The one thing I do remember from that interview was one of the questions. You know, they ask a lot of different questions, random questions. One of them was, what would your dream job be? What would you do if you could have any job in the world? I said, play in the NFL. We both kind of laughed after I said it. It’s kind of funny, looking back at that.
Rohan: So then you go to the rookie tryout, get invited to training camp. And then you get cut and then placed on the practice squad. What was that moment like for you, knowing I don’t have to go sell dental equipment, I can be on the practice squad for at least one year?
Thielen: Well, it’s kind of weird. In the NFL, there’s never really that moment where you’re like, Hey, I made the team. Or: Hey, you made the practice squad. You just kind of show up the next day and go to work. Nobody really says anything. You just kind of go to work. Honestly, I was just so in the moment. I was just trying to make sure I stayed on the team. In this league you just never know week to week. Somebody gets injured, something happens to you, and they have to cut you. I was just so focused on getting better and proving that I belonged every day. Because if you have a couple bad weeks in a row, you never know, you could be cut and never have an opportunity to get in the league again.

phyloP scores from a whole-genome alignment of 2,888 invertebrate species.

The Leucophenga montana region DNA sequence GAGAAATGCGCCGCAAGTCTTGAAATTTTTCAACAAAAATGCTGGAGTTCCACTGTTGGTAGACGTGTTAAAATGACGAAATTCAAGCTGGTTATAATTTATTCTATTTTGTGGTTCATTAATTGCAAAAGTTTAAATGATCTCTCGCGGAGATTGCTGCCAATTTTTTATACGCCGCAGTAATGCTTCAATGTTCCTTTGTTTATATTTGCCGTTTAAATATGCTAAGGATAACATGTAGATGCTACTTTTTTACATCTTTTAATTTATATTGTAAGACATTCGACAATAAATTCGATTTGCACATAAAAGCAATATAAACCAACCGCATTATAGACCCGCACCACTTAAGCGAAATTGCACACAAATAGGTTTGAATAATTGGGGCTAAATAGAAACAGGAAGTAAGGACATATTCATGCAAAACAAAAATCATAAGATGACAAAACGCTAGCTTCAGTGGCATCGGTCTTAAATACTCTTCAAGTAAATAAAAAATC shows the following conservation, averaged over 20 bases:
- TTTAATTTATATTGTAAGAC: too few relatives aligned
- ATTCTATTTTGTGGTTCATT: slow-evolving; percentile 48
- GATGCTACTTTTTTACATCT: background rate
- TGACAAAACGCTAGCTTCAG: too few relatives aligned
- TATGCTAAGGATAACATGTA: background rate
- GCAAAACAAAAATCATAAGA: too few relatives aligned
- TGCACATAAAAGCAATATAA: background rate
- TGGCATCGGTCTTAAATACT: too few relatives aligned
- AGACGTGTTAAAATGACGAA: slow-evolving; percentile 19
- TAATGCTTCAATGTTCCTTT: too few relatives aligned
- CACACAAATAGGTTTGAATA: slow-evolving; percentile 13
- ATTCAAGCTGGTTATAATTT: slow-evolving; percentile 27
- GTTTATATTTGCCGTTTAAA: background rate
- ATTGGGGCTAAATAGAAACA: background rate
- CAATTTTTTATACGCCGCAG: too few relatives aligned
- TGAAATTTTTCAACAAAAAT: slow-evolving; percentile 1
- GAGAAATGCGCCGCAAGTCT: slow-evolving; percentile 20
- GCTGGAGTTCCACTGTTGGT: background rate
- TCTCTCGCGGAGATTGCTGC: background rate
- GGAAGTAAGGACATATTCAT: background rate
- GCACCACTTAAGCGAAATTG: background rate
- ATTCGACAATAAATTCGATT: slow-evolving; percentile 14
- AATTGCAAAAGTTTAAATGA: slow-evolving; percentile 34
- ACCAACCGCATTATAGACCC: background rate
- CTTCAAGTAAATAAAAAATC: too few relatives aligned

Rohan: You spent a year on the practice squad and then two more years as a backup, on special teams duty. In those three years, what were you doing to improve your game and prove you deserved more playing time?
Thielen: I was trying to compete every single day. Try to beat those starters every day in practice, when I was on the practice squad. Just prove that I belong, that I can play with the starters. That was a great opportunity for me to gain confidence from the coaching staff. Like, hey, this guy is consistently beating our starters, so why can’t he be a player in this league?
Every day I was able to learn what works in the NFL, what doesn’t work. Learn how to beat bigger, stronger corners, how to get off the press. And then the biggest thing for me was special teams. If I hadn’t been able to prove that I could play on special teams, there’s no way I would’ve been given an opportunity.